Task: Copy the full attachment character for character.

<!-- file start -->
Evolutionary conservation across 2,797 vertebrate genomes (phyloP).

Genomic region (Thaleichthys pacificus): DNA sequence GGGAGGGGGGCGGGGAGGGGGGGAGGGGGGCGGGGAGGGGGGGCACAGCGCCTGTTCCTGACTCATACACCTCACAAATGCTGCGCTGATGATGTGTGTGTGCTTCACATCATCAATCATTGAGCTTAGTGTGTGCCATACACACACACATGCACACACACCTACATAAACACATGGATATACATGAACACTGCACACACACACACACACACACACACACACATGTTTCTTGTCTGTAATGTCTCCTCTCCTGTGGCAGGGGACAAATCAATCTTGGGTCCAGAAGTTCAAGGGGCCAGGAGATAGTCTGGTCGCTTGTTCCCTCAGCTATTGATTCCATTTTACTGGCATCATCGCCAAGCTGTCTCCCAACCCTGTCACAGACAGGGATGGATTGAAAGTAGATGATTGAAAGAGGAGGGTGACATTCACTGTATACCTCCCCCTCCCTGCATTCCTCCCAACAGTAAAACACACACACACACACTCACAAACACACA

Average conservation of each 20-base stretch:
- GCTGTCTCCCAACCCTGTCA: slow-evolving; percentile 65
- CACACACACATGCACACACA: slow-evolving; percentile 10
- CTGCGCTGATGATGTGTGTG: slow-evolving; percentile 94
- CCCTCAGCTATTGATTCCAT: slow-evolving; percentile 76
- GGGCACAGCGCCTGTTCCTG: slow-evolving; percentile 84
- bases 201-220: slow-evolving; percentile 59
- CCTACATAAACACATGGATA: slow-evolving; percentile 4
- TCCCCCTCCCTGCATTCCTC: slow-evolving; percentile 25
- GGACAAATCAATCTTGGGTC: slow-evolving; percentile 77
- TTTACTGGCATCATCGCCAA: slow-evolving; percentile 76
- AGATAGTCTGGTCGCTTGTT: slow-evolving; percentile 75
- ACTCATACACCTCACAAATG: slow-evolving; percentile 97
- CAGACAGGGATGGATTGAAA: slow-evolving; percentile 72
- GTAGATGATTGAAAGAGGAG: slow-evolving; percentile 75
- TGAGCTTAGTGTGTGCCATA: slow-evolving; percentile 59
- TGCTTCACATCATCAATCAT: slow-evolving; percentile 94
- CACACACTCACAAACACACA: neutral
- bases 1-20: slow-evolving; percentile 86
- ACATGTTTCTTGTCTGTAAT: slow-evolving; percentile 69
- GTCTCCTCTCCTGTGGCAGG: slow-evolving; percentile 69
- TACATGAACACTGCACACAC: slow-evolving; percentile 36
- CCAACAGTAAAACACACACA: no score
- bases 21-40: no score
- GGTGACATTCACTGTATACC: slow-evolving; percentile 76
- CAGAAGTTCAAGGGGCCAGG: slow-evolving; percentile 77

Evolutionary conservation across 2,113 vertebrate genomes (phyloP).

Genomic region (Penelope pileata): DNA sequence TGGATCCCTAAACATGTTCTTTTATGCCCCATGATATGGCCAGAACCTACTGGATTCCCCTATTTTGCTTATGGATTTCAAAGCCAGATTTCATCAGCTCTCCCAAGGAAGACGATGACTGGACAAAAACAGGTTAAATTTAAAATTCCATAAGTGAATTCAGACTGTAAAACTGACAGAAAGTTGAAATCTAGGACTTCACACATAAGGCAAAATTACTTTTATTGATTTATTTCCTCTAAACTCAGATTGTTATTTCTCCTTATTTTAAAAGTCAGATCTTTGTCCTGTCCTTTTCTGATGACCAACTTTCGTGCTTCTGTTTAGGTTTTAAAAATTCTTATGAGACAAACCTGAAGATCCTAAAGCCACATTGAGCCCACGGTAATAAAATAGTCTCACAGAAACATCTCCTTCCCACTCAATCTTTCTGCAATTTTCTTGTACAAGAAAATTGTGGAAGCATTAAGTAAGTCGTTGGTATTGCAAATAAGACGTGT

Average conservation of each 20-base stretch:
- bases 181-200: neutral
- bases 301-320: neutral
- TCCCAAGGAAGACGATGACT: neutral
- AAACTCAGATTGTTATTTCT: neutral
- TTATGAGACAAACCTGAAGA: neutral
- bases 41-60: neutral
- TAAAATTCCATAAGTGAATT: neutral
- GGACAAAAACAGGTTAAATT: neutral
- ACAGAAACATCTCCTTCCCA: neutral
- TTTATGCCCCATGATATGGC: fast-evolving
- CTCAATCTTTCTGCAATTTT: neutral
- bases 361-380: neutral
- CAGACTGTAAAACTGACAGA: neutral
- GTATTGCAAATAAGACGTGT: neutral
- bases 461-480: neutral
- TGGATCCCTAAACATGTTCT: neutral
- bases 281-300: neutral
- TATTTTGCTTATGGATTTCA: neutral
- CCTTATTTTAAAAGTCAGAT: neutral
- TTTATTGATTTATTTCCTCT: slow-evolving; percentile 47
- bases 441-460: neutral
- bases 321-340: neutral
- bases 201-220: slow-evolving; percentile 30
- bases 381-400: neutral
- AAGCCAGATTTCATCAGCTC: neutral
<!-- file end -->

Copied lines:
Evolutionary conservation across 2,797 vertebrate genomes (phyloP).

Genomic region (Thaleichthys pacificus): DNA sequence GGGAGGGGGGCGGGGAGGGGGGGAGGGGGGCGGGGAGGGGGGGCACAGCGCCTGTTCCTGACTCATACACCTCACAAATGCTGCGCTGATGATGTGTGTGTGCTTCACATCATCAATCATTGAGCTTAGTGTGTGCCATACACACACACATGCACACACACCTACATAAACACATGGATATACATGAACACTGCACACACACACACACACACACACACACACATGTTTCTTGTCTGTAATGTCTCCTCTCCTGTGGCAGGGGACAAATCAATCTTGGGTCCAGAAGTTCAAGGGGCCAGGAGATAGTCTGGTCGCTTGTTCCCTCAGCTATTGATTCCATTTTACTGGCATCATCGCCAAGCTGTCTCCCAACCCTGTCACAGACAGGGATGGATTGAAAGTAGATGATTGAAAGAGGAGGGTGACATTCACTGTATACCTCCCCCTCCCTGCATTCCTCCCAACAGTAAAACACACACACACACACTCACAAACACACA

Average conservation of each 20-base stretch:
- GCTGTCTCCCAACCCTGTCA: slow-evolving; percentile 65
- CACACACACATGCACACACA: slow-evolving; percentile 10
- CTGCGCTGATGATGTGTGTG: slow-evolving; percentile 94
- CCCTCAGCTATTGATTCCAT: slow-evolving; percentile 76
- GGGCACAGCGCCTGTTCCTG: slow-evolving; percentile 84
- bases 201-220: slow-evolving; percentile 59
- CCTACATAAACACATGGATA: slow-evolving; percentile 4
- TCCCCCTCCCTGCATTCCTC: slow-evolving; percentile 25
- GGACAAATCAATCTTGGGTC: slow-evolving; percentile 77
- TTTACTGGCATCATCGCCAA: slow-evolving; percentile 76
- AGATAGTCTGGTCGCTTGTT: slow-evolving; percentile 75
- ACTCATACACCTCACAAATG: slow-evolving; percentile 97
- CAGACAGGGATGGATTGAAA: slow-evolving; percentile 72
- GTAGATGATTGAAAGAGGAG: slow-evolving; percentile 75
- TGAGCTTAGTGTGTGCCATA: slow-evolving; percentile 59
- TGCTTCACATCATCAATCAT: slow-evolving; percentile 94
- CACACACTCACAAACACACA: neutral
- bases 1-20: slow-evolving; percentile 86
- ACATGTTTCTTGTCTGTAAT: slow-evolving; percentile 69
- GTCTCCTCTCCTGTGGCAGG: slow-evolving; percentile 69
- TACATGAACACTGCACACAC: slow-evolving; percentile 36
- CCAACAGTAAAACACACACA: no score
- bases 21-40: no score
- GGTGACATTCACTGTATACC: slow-evolving; percentile 76
- CAGAAGTTCAAGGGGCCAGG: slow-evolving; percentile 77

Evolutionary conservation across 2,113 vertebrate genomes (phyloP).

Genomic region (Penelope pileata): DNA sequence TGGATCCCTAAACATGTTCTTTTATGCCCCATGATATGGCCAGAACCTACTGGATTCCCCTATTTTGCTTATGGATTTCAAAGCCAGATTTCATCAGCTCTCCCAAGGAAGACGATGACTGGACAAAAACAGGTTAAATTTAAAATTCCATAAGTGAATTCAGACTGTAAAACTGACAGAAAGTTGAAATCTAGGACTTCACACATAAGGCAAAATTACTTTTATTGATTTATTTCCTCTAAACTCAGATTGTTATTTCTCCTTATTTTAAAAGTCAGATCTTTGTCCTGTCCTTTTCTGATGACCAACTTTCGTGCTTCTGTTTAGGTTTTAAAAATTCTTATGAGACAAACCTGAAGATCCTAAAGCCACATTGAGCCCACGGTAATAAAATAGTCTCACAGAAACATCTCCTTCCCACTCAATCTTTCTGCAATTTTCTTGTACAAGAAAATTGTGGAAGCATTAAGTAAGTCGTTGGTATTGCAAATAAGACGTGT

Average conservation of each 20-base stretch:
- bases 181-200: neutral
- bases 301-320: neutral
- TCCCAAGGAAGACGATGACT: neutral
- AAACTCAGATTGTTATTTCT: neutral
- TTATGAGACAAACCTGAAGA: neutral
- bases 41-60: neutral
- TAAAATTCCATAAGTGAATT: neutral
- GGACAAAAACAGGTTAAATT: neutral
- ACAGAAACATCTCCTTCCCA: neutral
- TTTATGCCCCATGATATGGC: fast-evolving
- CTCAATCTTTCTGCAATTTT: neutral
- bases 361-380: neutral
- CAGACTGTAAAACTGACAGA: neutral
- GTATTGCAAATAAGACGTGT: neutral
- bases 461-480: neutral
- TGGATCCCTAAACATGTTCT: neutral
- bases 281-300: neutral
- TATTTTGCTTATGGATTTCA: neutral
- CCTTATTTTAAAAGTCAGAT: neutral
- TTTATTGATTTATTTCCTCT: slow-evolving; percentile 47
- bases 441-460: neutral
- bases 321-340: neutral
- bases 201-220: slow-evolving; percentile 30
- bases 381-400: neutral
- AAGCCAGATTTCATCAGCTC: neutral